5.5.4 Land subsidence produced by pumping

6 MODELING FLOW IN THE UNSATURATED ZONE

6.1 Statics of Fluids in the Unsaturated Zone

6.1.1 Water content

6.1.2 Surface tension

6.1.3 Capillary pressure

6.1.4 Retention curve

6.1.5 Experimental determination of retention curve

6.1.6 Matric and other potentials

6.1.6 Hysteresis

6.1.8 Saturation distribution along the vertical

6.1.9 Specific yield and field capacity

6.2 Motion Equations

6.2.1 Coupling between the phases

6.2.2 Darcy’s law for unsaturated flow

6.2.3 Effective permeability

6.3 Mass Balance Equation and Complete Model

6.3.1 Mass balance equations

6.3.2 Initial and boundary conditions

6.3.3 Complete flow model

6.4 Methods of Solution

6.4.1 Analytical solutions

6.4.2 Numerical solutions

6.5 Some Comments on Three Fluid Phases

6.5.1 Statics

6.5.2 Motion equations for three fluids

6.5.3 Mass balance equation and complete model

7 MODELING CONTAMINANT TRANSPORT

7.1 Contaminant Fluxes

7.1.1 Measures of phase composition

7.1.2 Advective flux

7.1.3 Diffusive flux

7.1.4 Hydrodynamic dispersion

7.1.5 Dispersive flux

7.1.6 Dispersion coefficient and dispersivity

7.1.7 Total flux

7.1.8 Field-scale heterogeneity

7.2 Balance Equation for Single Species

7.2.1 Single cell model

7.2.2 Fundamental balance equation

7.2.3 Pumping and injection

7.3 Sources and Sinks

7.3.1 Conditions for chemical equilibrium

7.3.2 Equilibrium chemical reactions

7.3.3 Equilibrium adsorption

7.3.4 Ion exchange

7.3.5 Volatilization and dissolution

7.3.6 Nonequilibrium reactions

7.3.7 Biotransformations

7.4 Complete Mathematical Model with Sources

7.4.1 Balance equations with sources

7.4.2 Retardation

7.4.3 Initial condition and boundary conditions

7.4.4 Complete model for single component

7.4.5 Some analytical solutions

7.5 Immobile Water and Double Porosity Models

7.5.1 Immobile water

7.5.2 Double porosity medium

7.6 Eulerian-Lagrangian Formulation

7.7 Evaluating Dominance of effects

7.8 Transport Without Dispersion

7.8.1 Transport by advection only

7.8.2 Velocity field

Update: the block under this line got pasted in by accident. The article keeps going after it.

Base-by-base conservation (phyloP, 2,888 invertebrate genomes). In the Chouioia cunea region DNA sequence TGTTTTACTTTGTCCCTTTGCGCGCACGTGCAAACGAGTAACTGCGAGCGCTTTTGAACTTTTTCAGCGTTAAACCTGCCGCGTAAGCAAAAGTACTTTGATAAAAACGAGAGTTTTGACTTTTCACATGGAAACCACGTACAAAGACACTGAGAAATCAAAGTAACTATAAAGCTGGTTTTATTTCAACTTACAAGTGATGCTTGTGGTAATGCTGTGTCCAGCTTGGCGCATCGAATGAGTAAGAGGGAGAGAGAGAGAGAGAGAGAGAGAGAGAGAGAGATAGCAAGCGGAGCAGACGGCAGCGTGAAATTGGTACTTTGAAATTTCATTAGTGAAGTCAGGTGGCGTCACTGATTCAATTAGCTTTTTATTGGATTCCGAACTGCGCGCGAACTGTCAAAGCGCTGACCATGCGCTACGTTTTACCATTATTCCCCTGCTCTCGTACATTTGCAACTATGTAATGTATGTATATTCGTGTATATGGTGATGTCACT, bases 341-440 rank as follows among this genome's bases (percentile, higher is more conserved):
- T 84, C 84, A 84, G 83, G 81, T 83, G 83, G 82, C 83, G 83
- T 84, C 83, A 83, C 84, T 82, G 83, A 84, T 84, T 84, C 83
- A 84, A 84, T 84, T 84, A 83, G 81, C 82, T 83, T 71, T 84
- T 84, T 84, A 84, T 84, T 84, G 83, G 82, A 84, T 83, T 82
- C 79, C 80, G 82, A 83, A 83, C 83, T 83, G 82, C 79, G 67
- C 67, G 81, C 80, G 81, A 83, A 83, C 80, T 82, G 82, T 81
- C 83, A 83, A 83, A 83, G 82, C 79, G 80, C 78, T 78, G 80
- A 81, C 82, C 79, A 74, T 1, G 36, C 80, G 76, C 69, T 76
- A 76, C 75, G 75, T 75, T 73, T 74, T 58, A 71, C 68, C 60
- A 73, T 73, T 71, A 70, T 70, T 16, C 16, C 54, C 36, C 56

7.8.3 Travel time

7.9 Multiple Components and Reactive Transport

7.9.1 Radionuclide decay chain

7.9.2 Chemically reacting species

7.9.3 Three multicomponent phases

7.9.4 Primary variables

7.9.5 Methods of solution for reactive transport models

7.10 Remediation Techniques

7.10.1 General considerations

7.10.2 Caps and cutoff walls

7.10.3 Pump-and-treat

7.10.4 Soil vapor extraction

7.10.5 Air sparging

7.10.6 Permeable reactive barrier

8 NUMERICAL MODELS AND COMPUTER CODES

8.1 Finite Difference Methods

8.1.1 Laplace equation

8.1.2 Diffusion equation

8.1.3 Cell-centered approach

8.1.4 Boundary and boundary conditions

8.2 Finite Volume Methods

8.3 Finite Element Methods

8.3.1 Weighted residual methods

8.3.2 Galerkin finite element methods

8.3.3 Meshless finite element methods

8.3.4 Control volume finite element methods

8.4 Boundary Element Methods

8.5 Radial Basis Function Collocation Methods

8.6 Eulerian-Lagrangian Methods

8.6.1 Lagrangian method

8.6.2 Method of characteristics

8.6.3 Random walk method

8.6.4 Modified Eulerian-Lagrangian method

8.7 Matrix Solution

8.7.1 Conjugate gradient method

8.7.2 Preconditioning

8.8 Computer Codes

9 SEA WATER INTRUSION

9.1 Occurrence and Exploration

9.1.1 Occurrence of seawater intrusion

9.1.2 Exploration of saltwater intrusion

9.2 Sharp Interface Models

9.2.1 Sharp interface

9.2.2 Ghyben-Herzberg approximation

9.2.3 Upconing

9.2.4 Essentially horizontal flow model

9.2.5 Some analytical solutions for stationary interface

9.2.6 Multilayered Aquifers

9.3 Transition Zone Modeling

9.3.1 Variable density model

9.3.2 Examples

9.4 Management of Coastal Aquifer

10 MODELING UNDER UNCERTAINTY

10.1 Shastic Processes

10.1.1 Random process

10.1.2 Quantifying uncertainty as shastic process

10.1.3 Ensemble statistics

10.1.4 Spatial (or temporal) statistics

10.1.5 Ergodicity hypothesis

10.2 Tools for Uncertainty Analysis

10.2.1 Kriging

10.2.2 Sensitivity analysis

10.2.3 Monte Carlo simulation

10.2.4 Generation of random field

10.3 Examples of Uncertainty Problems

10.3.1 Random boundary conditions

10.3.2 Uncertain parameters

11. OPTIMIZATION, INVERSE, AND MANAGEMENT TOOLS

11.1 Groundwater Management

11.2 Optimization

11.2.1 Optimization problem

11.2.2 Linear programming

11.2.3 Nonlinear problems and unconstrained optimization

11.2.4 Gradient search method

11.2.5 Genetic algorithm and simulated annealing

11.2.6 Chance constrained optimization

11.2.7 Multiobjective optimization

11.3 Inverse Problem

11.3.1 Pumping test

11.2.2 Regional scale parameter estimation

References

Index